I like to share articles that adds lot of value to your day to day life. I read one such article last week about If You Don’t Prioritize Your Life, Someone Else Will
Authors opens the article with the following quote
“A ‘no’ uttered from the deepest conviction is better than a ‘yes’ merely uttered to please, or worse, to avoid trouble.” So said Mahatma Gandhi.
I paused for a while after reading that sentence. I reflected how many times I have said “yes” under social pressure, when I wanted to say “no”.
I’m sure you must have run into several situations where you are forced to say “yes”, but you really wanted to say “no”.
Have you ever thought if there is way to say “no” when you really wanted to say “no”?
Here is an example quoted in the article
I had the opportunity to apply Gandhi’s example of prioritization to my own life, hours before one of my daughters was born. I felt pressure to go to a client meeting the next day. But on this occasion, I knew what to do. It was clearly a time to be there for my wife and child. So, when asked to attend the meeting, I said with all the conviction I could muster…”Yes.”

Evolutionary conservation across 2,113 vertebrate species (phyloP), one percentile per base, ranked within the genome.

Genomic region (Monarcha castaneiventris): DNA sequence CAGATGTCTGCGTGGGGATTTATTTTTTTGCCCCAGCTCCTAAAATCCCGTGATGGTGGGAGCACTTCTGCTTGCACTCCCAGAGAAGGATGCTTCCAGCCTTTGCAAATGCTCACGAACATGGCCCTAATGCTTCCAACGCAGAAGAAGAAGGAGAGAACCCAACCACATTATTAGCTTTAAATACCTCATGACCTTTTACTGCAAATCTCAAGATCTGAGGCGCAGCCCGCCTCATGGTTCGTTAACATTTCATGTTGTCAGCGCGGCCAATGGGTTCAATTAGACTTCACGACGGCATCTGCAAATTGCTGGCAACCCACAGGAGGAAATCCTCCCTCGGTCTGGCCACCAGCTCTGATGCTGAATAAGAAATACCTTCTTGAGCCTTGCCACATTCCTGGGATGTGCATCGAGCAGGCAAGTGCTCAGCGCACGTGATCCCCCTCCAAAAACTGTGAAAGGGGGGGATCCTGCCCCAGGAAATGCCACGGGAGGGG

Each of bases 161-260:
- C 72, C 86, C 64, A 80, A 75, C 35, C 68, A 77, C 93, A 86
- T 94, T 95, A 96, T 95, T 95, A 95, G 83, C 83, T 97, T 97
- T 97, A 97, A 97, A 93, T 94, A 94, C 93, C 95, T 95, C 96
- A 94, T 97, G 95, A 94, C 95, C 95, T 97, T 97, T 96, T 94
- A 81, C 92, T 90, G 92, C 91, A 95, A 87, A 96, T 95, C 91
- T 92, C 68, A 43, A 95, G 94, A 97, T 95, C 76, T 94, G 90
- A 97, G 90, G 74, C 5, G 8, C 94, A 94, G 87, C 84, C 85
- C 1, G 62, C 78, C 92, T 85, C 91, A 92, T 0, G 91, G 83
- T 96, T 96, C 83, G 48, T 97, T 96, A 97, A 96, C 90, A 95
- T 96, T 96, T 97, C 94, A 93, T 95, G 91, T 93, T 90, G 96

For students, when you are preparing for GRE, TOEFL exams, did you have courage to say “no” when you had an opportunity to go watch a movie of play a game?
If you have a schedule, stick to it. There is no point in worrying about low test score, when you should have given 100% of your effort.
I have said “yes” so many times when I really wanted to to say “no” just because what would the other person think about me if I say “no”.
It’s tough to develop such a personality. If you are looking to priority your life by saying “no” then here one of the three steps by which you can practice and develop such skills to say “no”
Every time we say, “I have to take this call” or “I have to send this piece of work off” or “I have to go to this client meeting,” we are assuming that previous commitments are nonnegotiable. Every time you use the phrase “I have to” over the next week, stop and replace it with “I choose to.” It can feel a little odd at first — and in some cases it can even be gut-wrenching (if we are choosing the wrong priority). But ultimately, using this language reminds us that we are making choices, which enables us to make a different choice.
I realized at certain stage in my life, I had to say “no” when I really wanted to say “no”, even if its going to offend others.
It takes time and practice to say “no”. Take control of your time by saying no to stuffs that are not important to you at any given instance.